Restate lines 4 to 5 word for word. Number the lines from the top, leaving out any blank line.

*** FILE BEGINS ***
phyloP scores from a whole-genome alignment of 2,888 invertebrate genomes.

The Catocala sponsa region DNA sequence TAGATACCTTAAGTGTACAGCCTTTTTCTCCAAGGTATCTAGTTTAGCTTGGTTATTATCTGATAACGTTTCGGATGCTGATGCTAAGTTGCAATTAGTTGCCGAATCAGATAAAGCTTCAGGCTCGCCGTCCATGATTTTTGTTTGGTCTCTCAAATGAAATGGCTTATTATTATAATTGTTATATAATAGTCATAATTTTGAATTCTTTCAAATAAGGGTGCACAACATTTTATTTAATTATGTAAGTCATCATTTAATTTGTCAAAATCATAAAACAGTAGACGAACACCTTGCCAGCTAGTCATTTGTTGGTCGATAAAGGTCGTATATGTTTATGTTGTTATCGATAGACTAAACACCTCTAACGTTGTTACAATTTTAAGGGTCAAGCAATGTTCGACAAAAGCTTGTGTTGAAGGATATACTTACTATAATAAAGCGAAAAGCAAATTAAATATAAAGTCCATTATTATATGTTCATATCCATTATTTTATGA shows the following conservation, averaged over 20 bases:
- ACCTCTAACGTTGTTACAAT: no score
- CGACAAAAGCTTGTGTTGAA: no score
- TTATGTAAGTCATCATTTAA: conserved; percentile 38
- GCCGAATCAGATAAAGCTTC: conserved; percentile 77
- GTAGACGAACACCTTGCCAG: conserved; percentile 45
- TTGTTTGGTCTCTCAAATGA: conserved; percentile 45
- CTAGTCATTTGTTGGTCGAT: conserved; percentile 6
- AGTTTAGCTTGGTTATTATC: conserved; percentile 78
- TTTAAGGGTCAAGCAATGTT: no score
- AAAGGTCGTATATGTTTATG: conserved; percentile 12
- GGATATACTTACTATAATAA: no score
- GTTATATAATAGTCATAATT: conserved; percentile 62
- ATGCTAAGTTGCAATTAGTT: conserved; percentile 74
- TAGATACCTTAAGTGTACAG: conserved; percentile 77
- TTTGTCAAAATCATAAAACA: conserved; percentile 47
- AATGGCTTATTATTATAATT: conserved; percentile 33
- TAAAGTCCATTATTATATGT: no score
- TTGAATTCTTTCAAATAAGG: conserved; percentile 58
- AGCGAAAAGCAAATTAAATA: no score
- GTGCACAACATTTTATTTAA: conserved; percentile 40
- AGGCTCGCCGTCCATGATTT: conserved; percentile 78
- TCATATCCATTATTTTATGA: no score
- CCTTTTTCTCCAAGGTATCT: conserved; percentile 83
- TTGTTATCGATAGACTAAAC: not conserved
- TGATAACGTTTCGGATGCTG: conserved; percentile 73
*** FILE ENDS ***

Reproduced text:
- CGACAAAAGCTTGTGTTGAA: no score
- TTATGTAAGTCATCATTTAA: conserved; percentile 38